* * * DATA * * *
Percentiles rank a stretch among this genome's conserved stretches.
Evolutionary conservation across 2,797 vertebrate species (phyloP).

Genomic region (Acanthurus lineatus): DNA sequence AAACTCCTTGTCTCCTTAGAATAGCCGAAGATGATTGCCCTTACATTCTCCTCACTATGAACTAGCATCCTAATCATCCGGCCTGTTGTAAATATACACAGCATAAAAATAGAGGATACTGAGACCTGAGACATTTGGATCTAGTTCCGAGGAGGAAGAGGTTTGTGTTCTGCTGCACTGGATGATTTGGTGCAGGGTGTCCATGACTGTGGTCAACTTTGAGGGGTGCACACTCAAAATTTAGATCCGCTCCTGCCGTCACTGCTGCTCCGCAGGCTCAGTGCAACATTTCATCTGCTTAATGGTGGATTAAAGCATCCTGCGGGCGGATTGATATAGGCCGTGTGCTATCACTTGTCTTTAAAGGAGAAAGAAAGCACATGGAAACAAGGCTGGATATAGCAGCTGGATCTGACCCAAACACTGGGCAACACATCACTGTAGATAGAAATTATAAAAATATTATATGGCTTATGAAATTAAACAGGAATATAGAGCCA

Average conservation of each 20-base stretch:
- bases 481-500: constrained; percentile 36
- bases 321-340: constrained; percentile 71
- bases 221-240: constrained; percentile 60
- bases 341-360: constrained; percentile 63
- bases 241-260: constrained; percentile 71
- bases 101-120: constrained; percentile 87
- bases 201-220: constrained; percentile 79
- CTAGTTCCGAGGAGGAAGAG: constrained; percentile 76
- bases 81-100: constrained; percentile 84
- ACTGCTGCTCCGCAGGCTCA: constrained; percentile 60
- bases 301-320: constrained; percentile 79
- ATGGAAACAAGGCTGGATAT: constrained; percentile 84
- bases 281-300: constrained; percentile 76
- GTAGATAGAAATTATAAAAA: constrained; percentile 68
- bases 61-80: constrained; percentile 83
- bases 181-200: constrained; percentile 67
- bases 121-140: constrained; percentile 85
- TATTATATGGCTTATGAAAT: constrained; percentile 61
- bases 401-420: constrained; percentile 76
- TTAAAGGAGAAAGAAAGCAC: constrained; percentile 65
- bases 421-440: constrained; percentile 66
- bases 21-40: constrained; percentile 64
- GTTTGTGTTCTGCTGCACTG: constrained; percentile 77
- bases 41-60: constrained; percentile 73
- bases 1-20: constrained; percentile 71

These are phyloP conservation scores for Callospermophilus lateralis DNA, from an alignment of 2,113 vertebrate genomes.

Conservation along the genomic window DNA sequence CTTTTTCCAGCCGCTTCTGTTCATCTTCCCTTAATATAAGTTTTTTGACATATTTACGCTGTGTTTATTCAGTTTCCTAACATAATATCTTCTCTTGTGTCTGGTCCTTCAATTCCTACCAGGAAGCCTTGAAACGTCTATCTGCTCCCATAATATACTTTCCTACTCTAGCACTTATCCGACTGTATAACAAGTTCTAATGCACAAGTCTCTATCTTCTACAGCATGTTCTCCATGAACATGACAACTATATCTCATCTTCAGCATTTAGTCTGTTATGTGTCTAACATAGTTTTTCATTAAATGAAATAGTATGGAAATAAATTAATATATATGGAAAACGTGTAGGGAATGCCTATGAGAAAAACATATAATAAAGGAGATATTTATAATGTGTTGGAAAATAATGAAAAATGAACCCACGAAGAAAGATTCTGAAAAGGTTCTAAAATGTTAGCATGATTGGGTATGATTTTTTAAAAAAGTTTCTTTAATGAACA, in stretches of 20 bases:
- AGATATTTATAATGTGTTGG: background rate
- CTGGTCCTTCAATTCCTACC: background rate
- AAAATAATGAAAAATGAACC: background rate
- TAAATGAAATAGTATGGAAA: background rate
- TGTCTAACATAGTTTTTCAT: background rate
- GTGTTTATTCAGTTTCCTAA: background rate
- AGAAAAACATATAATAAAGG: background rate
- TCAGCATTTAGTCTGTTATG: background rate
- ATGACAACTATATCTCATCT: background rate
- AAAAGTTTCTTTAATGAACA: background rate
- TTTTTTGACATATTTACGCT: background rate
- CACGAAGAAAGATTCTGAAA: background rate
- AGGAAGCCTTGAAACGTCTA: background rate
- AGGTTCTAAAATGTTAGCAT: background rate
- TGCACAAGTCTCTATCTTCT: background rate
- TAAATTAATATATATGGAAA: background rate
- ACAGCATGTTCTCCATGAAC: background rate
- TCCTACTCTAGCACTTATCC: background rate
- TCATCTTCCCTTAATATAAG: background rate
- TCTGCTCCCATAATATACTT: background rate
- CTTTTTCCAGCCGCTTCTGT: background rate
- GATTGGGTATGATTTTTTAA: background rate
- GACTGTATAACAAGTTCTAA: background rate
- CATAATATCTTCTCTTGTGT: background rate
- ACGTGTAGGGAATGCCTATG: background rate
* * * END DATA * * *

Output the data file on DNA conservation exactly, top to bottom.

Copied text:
Percentiles rank a stretch among this genome's conserved stretches.
Evolutionary conservation across 2,797 vertebrate species (phyloP).

Genomic region (Acanthurus lineatus): DNA sequence AAACTCCTTGTCTCCTTAGAATAGCCGAAGATGATTGCCCTTACATTCTCCTCACTATGAACTAGCATCCTAATCATCCGGCCTGTTGTAAATATACACAGCATAAAAATAGAGGATACTGAGACCTGAGACATTTGGATCTAGTTCCGAGGAGGAAGAGGTTTGTGTTCTGCTGCACTGGATGATTTGGTGCAGGGTGTCCATGACTGTGGTCAACTTTGAGGGGTGCACACTCAAAATTTAGATCCGCTCCTGCCGTCACTGCTGCTCCGCAGGCTCAGTGCAACATTTCATCTGCTTAATGGTGGATTAAAGCATCCTGCGGGCGGATTGATATAGGCCGTGTGCTATCACTTGTCTTTAAAGGAGAAAGAAAGCACATGGAAACAAGGCTGGATATAGCAGCTGGATCTGACCCAAACACTGGGCAACACATCACTGTAGATAGAAATTATAAAAATATTATATGGCTTATGAAATTAAACAGGAATATAGAGCCA

Average conservation of each 20-base stretch:
- bases 481-500: constrained; percentile 36
- bases 321-340: constrained; percentile 71
- bases 221-240: constrained; percentile 60
- bases 341-360: constrained; percentile 63
- bases 241-260: constrained; percentile 71
- bases 101-120: constrained; percentile 87
- bases 201-220: constrained; percentile 79
- CTAGTTCCGAGGAGGAAGAG: constrained; percentile 76
- bases 81-100: constrained; percentile 84
- ACTGCTGCTCCGCAGGCTCA: constrained; percentile 60
- bases 301-320: constrained; percentile 79
- ATGGAAACAAGGCTGGATAT: constrained; percentile 84
- bases 281-300: constrained; percentile 76
- GTAGATAGAAATTATAAAAA: constrained; percentile 68
- bases 61-80: constrained; percentile 83
- bases 181-200: constrained; percentile 67
- bases 121-140: constrained; percentile 85
- TATTATATGGCTTATGAAAT: constrained; percentile 61
- bases 401-420: constrained; percentile 76
- TTAAAGGAGAAAGAAAGCAC: constrained; percentile 65
- bases 421-440: constrained; percentile 66
- bases 21-40: constrained; percentile 64
- GTTTGTGTTCTGCTGCACTG: constrained; percentile 77
- bases 41-60: constrained; percentile 73
- bases 1-20: constrained; percentile 71

These are phyloP conservation scores for Callospermophilus lateralis DNA, from an alignment of 2,113 vertebrate genomes.

Conservation along the genomic window DNA sequence CTTTTTCCAGCCGCTTCTGTTCATCTTCCCTTAATATAAGTTTTTTGACATATTTACGCTGTGTTTATTCAGTTTCCTAACATAATATCTTCTCTTGTGTCTGGTCCTTCAATTCCTACCAGGAAGCCTTGAAACGTCTATCTGCTCCCATAATATACTTTCCTACTCTAGCACTTATCCGACTGTATAACAAGTTCTAATGCACAAGTCTCTATCTTCTACAGCATGTTCTCCATGAACATGACAACTATATCTCATCTTCAGCATTTAGTCTGTTATGTGTCTAACATAGTTTTTCATTAAATGAAATAGTATGGAAATAAATTAATATATATGGAAAACGTGTAGGGAATGCCTATGAGAAAAACATATAATAAAGGAGATATTTATAATGTGTTGGAAAATAATGAAAAATGAACCCACGAAGAAAGATTCTGAAAAGGTTCTAAAATGTTAGCATGATTGGGTATGATTTTTTAAAAAAGTTTCTTTAATGAACA, in stretches of 20 bases:
- AGATATTTATAATGTGTTGG: background rate
- CTGGTCCTTCAATTCCTACC: background rate
- AAAATAATGAAAAATGAACC: background rate
- TAAATGAAATAGTATGGAAA: background rate
- TGTCTAACATAGTTTTTCAT: background rate
- GTGTTTATTCAGTTTCCTAA: background rate
- AGAAAAACATATAATAAAGG: background rate
- TCAGCATTTAGTCTGTTATG: background rate
- ATGACAACTATATCTCATCT: background rate
- AAAAGTTTCTTTAATGAACA: background rate
- TTTTTTGACATATTTACGCT: background rate
- CACGAAGAAAGATTCTGAAA: background rate
- AGGAAGCCTTGAAACGTCTA: background rate
- AGGTTCTAAAATGTTAGCAT: background rate
- TGCACAAGTCTCTATCTTCT: background rate
- TAAATTAATATATATGGAAA: background rate
- ACAGCATGTTCTCCATGAAC: background rate
- TCCTACTCTAGCACTTATCC: background rate
- TCATCTTCCCTTAATATAAG: background rate
- TCTGCTCCCATAATATACTT: background rate
- CTTTTTCCAGCCGCTTCTGT: background rate
- GATTGGGTATGATTTTTTAA: background rate
- GACTGTATAACAAGTTCTAA: background rate
- CATAATATCTTCTCTTGTGT: background rate
- ACGTGTAGGGAATGCCTATG: background rate